Office Relocation: Strategies to Soothe Your Stressed Out StaffPosted on 21 July, 2017 in
It's rare that a business stays in the same quarters forever. Sometimes you're relocating your office for a good reason: business is booming and you need more room. Sometimes it's for a not so good reason: you unexpectedly lost your lease. An office relocation can be tough on your staff. Here are a few ideas you may find helpful from the folks at Top End Removals, who have just undergone a move themselves.
Time is of the essence when you relocate your business. Careful planning can minimise both downtime and expenses. It's important to inform your staff of your relocation plans early. Early notification decreases rumors and anxiety. This also allows them to begin planning for related issues, such as childcare. You'll want plenty of time to arrange for technology and training for remote workers.
Planning Enhances Performance
Even if you're only moving to another part of the same building, you need a plan. Spend some time brainstorming about the move. Here are some of the most important decisions you must make:
- Who is going where?
- How will the physical move be accomplished?
- Do you want an outside removal service for furniture and staff for everything else?
- Will the entire move be performed by contracted labour?
- How will you service your customers during the move?
- Do you want fewer staff on duty to minimise employee downtime or all hands on deck to speed up the physical move and organisation in the new location?
- Will you move all at once or phase it in?
Get Feedback From Staff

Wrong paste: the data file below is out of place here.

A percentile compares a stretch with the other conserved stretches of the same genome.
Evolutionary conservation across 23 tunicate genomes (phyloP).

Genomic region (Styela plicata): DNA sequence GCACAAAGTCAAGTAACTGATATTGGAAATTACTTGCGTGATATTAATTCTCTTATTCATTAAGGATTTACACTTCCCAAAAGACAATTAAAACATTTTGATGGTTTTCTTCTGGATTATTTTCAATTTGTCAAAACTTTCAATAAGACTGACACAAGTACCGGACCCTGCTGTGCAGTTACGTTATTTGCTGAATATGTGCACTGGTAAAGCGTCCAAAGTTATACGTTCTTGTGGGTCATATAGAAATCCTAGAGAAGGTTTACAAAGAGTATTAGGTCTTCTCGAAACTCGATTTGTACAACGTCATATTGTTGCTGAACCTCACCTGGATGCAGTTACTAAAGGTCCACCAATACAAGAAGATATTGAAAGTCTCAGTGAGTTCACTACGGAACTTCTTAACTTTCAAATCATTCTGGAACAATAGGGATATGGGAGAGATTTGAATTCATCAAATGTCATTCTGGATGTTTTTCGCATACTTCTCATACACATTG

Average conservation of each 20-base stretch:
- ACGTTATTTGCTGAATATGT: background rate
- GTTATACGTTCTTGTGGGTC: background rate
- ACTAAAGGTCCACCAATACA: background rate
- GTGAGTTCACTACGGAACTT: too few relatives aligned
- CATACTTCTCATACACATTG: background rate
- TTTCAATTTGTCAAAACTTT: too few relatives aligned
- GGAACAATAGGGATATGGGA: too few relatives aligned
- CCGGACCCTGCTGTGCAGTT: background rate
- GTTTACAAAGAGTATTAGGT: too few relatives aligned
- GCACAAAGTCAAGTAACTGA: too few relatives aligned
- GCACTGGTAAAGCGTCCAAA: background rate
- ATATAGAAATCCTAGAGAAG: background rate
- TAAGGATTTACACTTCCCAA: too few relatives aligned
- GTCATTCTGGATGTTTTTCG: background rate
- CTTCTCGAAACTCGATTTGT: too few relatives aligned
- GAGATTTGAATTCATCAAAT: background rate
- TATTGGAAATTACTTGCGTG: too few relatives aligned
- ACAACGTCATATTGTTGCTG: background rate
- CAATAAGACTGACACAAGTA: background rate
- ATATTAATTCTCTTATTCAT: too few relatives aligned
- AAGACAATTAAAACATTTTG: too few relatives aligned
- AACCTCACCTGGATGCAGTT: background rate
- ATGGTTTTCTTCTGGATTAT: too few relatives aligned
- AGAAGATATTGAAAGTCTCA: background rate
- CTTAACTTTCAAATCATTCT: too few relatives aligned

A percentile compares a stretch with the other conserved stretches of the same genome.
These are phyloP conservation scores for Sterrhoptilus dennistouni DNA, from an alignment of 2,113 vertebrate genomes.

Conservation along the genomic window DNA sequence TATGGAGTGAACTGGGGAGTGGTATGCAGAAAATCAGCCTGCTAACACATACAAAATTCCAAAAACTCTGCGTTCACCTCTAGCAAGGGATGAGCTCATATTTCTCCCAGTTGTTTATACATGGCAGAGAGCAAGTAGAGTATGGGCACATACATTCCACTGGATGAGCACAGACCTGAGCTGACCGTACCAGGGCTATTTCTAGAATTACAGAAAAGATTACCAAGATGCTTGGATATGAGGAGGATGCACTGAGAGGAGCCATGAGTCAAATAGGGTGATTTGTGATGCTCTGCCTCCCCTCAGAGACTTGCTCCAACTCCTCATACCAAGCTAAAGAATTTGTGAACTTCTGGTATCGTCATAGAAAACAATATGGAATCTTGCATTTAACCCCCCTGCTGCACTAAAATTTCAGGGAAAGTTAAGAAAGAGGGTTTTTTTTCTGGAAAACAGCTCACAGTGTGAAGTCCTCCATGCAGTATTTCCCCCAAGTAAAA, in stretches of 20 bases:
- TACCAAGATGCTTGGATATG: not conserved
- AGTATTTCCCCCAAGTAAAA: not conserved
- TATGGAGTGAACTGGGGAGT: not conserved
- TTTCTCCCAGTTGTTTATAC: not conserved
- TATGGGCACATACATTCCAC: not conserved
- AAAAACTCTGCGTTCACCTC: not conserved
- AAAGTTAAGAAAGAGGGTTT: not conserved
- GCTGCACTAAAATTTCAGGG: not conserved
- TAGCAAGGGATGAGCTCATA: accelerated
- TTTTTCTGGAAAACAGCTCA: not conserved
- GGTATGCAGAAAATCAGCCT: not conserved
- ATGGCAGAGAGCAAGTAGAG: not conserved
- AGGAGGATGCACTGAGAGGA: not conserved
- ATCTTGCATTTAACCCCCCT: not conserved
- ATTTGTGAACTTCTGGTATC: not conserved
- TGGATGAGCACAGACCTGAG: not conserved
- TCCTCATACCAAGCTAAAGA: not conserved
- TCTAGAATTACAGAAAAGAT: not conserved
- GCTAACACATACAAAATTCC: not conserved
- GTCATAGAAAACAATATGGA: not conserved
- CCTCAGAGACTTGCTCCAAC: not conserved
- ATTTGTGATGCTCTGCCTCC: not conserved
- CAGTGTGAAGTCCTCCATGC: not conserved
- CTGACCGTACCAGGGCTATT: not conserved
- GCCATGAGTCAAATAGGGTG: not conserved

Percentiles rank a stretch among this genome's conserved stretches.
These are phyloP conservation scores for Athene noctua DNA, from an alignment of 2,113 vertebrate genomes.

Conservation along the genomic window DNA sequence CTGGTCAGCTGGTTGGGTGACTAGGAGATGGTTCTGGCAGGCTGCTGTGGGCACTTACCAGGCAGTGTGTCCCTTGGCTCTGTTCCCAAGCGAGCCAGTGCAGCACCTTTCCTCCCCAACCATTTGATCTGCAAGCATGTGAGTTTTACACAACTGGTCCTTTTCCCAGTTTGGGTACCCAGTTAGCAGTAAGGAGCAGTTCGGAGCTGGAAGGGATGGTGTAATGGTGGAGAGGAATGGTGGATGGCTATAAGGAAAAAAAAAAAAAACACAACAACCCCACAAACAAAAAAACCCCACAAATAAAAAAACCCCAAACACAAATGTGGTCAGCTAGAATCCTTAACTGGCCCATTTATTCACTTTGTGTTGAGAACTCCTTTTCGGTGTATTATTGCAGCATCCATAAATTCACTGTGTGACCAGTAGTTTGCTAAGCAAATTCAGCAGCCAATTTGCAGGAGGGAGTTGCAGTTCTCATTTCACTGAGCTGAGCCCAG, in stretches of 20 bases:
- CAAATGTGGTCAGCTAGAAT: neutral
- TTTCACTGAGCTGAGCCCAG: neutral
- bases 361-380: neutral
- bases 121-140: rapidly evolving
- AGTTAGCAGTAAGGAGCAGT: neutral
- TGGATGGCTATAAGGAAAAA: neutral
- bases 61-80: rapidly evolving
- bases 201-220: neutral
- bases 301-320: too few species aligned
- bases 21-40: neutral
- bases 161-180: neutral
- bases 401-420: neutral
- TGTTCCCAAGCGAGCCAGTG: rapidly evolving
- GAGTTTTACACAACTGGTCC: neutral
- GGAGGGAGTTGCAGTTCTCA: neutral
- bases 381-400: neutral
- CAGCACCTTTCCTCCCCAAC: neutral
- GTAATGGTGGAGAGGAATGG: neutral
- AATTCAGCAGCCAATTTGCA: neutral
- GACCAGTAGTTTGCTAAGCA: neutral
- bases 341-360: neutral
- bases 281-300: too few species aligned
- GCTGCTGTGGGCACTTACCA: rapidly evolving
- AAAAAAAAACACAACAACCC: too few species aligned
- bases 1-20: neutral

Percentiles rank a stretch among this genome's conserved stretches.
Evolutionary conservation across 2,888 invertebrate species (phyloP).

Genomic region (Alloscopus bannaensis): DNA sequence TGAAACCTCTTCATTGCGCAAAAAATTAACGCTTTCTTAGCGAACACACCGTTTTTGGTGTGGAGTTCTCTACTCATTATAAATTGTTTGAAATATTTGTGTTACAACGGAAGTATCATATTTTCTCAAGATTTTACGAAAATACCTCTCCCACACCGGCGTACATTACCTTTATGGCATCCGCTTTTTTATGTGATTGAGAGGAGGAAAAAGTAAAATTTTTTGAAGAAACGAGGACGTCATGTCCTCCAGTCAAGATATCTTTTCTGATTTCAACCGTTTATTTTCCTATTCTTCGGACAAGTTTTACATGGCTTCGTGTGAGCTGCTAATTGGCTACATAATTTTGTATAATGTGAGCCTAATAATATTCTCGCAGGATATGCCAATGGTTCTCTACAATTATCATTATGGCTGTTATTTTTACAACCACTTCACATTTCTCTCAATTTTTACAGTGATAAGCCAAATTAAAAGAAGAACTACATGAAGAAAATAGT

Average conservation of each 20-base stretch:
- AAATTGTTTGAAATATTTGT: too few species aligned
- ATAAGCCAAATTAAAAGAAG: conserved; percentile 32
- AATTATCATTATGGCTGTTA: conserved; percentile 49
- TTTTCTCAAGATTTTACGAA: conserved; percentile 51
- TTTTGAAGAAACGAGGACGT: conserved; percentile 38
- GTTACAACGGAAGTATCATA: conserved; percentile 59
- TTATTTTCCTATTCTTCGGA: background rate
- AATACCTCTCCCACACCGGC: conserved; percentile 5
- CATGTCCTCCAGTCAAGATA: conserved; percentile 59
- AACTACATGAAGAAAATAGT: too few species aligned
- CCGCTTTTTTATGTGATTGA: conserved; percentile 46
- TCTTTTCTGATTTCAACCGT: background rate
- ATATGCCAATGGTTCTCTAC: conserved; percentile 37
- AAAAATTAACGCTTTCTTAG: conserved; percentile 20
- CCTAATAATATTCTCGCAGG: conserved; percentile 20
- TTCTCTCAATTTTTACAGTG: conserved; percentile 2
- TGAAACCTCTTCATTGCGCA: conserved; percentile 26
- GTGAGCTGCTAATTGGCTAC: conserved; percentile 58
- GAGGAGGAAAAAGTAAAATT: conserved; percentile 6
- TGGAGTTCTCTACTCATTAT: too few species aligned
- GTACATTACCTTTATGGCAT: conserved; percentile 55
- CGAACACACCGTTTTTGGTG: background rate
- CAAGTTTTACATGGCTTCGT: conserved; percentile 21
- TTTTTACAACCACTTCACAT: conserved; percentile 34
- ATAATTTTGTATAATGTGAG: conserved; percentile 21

Bring your staff into the planning process early in the game. Post floor plans of the new space. Ask for input about office layout and work flow. It's important to encourage questions and suggestions throughout the process. Involving staff early helps them feel they own the move. Not to mention, they may have some dynamite ideas.
Communicate, Communicate, Communicate
It's almost impossible to communicate too much. Too little information, however, breeds anxiety and charges up the rumour mill. As soon as you have enough details nailed down, start sharing information and plans with your staff. Send emails, have all-staff meetings or focus groups and communicate one on one. Don't expect people to come to you. Actively seek them out to give and receive information.
Stress the Positives
Expect that some folks will need to vent. Let them get it out of their system and then refocus them, so they can move on. Stress the benefits of the move. Remind people that the transition and disruption are temporary, and the outcome will be positive and beneficial. Make sure your managers and supervisors are not buying into any negativity.
Support and Celebrate
When moving day actually rolls around, it will be the little things that matter. Here are some suggestions that may help.
- Drop the dress code and let people wear trackies and runners.
- Set up a breakfast table and plan to order in lunch for the staff.
- Instruct managers to support people, making sure your staff has what they need, removing obstacles and smoothing the way.
- Be sure you or your mover supplies plenty of boxes, packing material, tape and labels.
- Make sure you have carts or other devices designed to save people's backs.
- Once the move is complete, celebrate by taking everyone out to dinner.
- Give small thoughtful gifts to each staff person and recognise them for their efforts.
Relocating your office isn't ever easy, even if you're a small operation, but keeping your staff involved and informed can help a lot. Staff involvement can also make it easier to plan the move and unpack the new office, as well. If you have questions, there are plenty of resources available, such as your local removalist.
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